Sunday, October 26, 2008

Treatment of Youth Funded by Pharma

The Texas Youth Prison system has come under well-deserved criticism after abuse and maltreatment were turned up. Now it seems to get the drugs to mistreat kids, researchers turned to pharmaceutical companies for the funds to study those companies' products.

-Pharmaceutical company money, initially rejected as being ethically questionable, was eventually sought and used by researchers developing a list of preferred psychiatric drugs for children in state care, according to documents reviewed by The Dallas Morning News.

A spot on the since-suspended children's drug plan could have meant millions to pharmaceutical firms. The documents released to The News were collected by the Texas attorney general's office, which is suing a pharmaceutical company accused of trying to influence researchers on a similar adult drug plan.

Citing the pending lawsuit over the adult plan, officials in two state health agencies declined to comment on the Children's Medication Algorithm Project, or CMAP – which was put on indefinite hold in May. The researchers have insisted that pharmaceutical companies never influenced their work.

The CMAP records obtained by The News don't refute this. Nor were the researchers banned from soliciting funding from drug companies.

However, the records reflect a common pattern in state and university medical programs. Unable to get ample government funding, researchers are increasingly forced to rely on drug company money – even when it's their last resort.

When CMAP was started in the late 1990s, researchers were loath to accept pharmaceutical grant funding. At an April 1998 meeting, "it was concluded that we should try to avoid this if possible," according to minutes of a meeting between CMAP researchers.

By June 1999, researchers needed more grant money and had changed their minds. CMAP's director, M. Lynn Crismon, head of the University of Texas College of Pharmacy, wrote to at least 10 drug companies, asking for donations.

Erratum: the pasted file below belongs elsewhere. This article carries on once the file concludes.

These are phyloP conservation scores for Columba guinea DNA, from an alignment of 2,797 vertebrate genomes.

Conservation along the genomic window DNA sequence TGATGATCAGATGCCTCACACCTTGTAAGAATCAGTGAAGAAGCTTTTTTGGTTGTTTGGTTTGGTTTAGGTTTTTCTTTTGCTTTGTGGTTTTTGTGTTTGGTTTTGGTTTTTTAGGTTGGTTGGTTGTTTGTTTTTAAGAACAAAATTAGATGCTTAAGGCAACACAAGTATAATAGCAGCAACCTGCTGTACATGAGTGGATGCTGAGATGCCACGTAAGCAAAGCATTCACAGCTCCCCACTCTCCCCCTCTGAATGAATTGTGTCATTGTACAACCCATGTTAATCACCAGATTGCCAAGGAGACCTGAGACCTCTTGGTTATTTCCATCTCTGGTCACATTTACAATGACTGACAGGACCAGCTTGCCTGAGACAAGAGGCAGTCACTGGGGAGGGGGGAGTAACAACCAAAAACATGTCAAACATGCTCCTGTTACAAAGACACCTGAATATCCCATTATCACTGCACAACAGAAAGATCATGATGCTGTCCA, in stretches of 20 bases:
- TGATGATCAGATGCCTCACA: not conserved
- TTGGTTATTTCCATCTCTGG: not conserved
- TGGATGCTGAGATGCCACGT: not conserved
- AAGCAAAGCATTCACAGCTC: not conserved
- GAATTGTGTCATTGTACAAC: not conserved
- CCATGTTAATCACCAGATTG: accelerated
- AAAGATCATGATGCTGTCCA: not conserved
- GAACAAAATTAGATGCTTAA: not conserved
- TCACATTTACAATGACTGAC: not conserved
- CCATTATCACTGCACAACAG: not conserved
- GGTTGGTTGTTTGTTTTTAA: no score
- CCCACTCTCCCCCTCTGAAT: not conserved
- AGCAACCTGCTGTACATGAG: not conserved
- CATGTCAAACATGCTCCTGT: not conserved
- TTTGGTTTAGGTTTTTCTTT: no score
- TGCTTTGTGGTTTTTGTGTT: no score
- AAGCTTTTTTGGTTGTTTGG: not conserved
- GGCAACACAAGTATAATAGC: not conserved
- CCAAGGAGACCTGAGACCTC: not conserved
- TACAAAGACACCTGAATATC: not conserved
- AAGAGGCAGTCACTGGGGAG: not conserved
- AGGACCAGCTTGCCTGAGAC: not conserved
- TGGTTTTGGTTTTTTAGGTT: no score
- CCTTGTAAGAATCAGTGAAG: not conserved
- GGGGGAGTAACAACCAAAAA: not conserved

"Although we have received grant funding in support of this effort," he wrote, "these amounts fall short of the funds required to complete this important outcomes project."

By late that year, CMAP budgets included pledges for $10,000 a year from Wyeth and Pfizer, an $80,000 one-time grant from Forest Laboratories, and $70,000 from Eli Lilly. While a few of the line items seem to limit the grant to CMAP's "patient and family education" program, others are listed as unrestricted CMAP "research gifts."

When, in 2006, questions surfaced about drug company connections to the adult drug plan, however, CMAP researchers were again cautious about drug company money.

And as recently as this spring, Dr. Crismon assured top state health officials there was no pharmaceutical link to CMAP, saying that any drug company money was used for a patient and family education study unrelated to CMAP.

The incredible malfunction of TX government continues to amaze. Anyone with any relative caught up in this system ought to take the time, and trouble, to extract them. Our legal system is needed to correct this system from top to bottom.

The state has shown over and over again that it does not qualify to run any system, much less one that has troubled youth in its charge.

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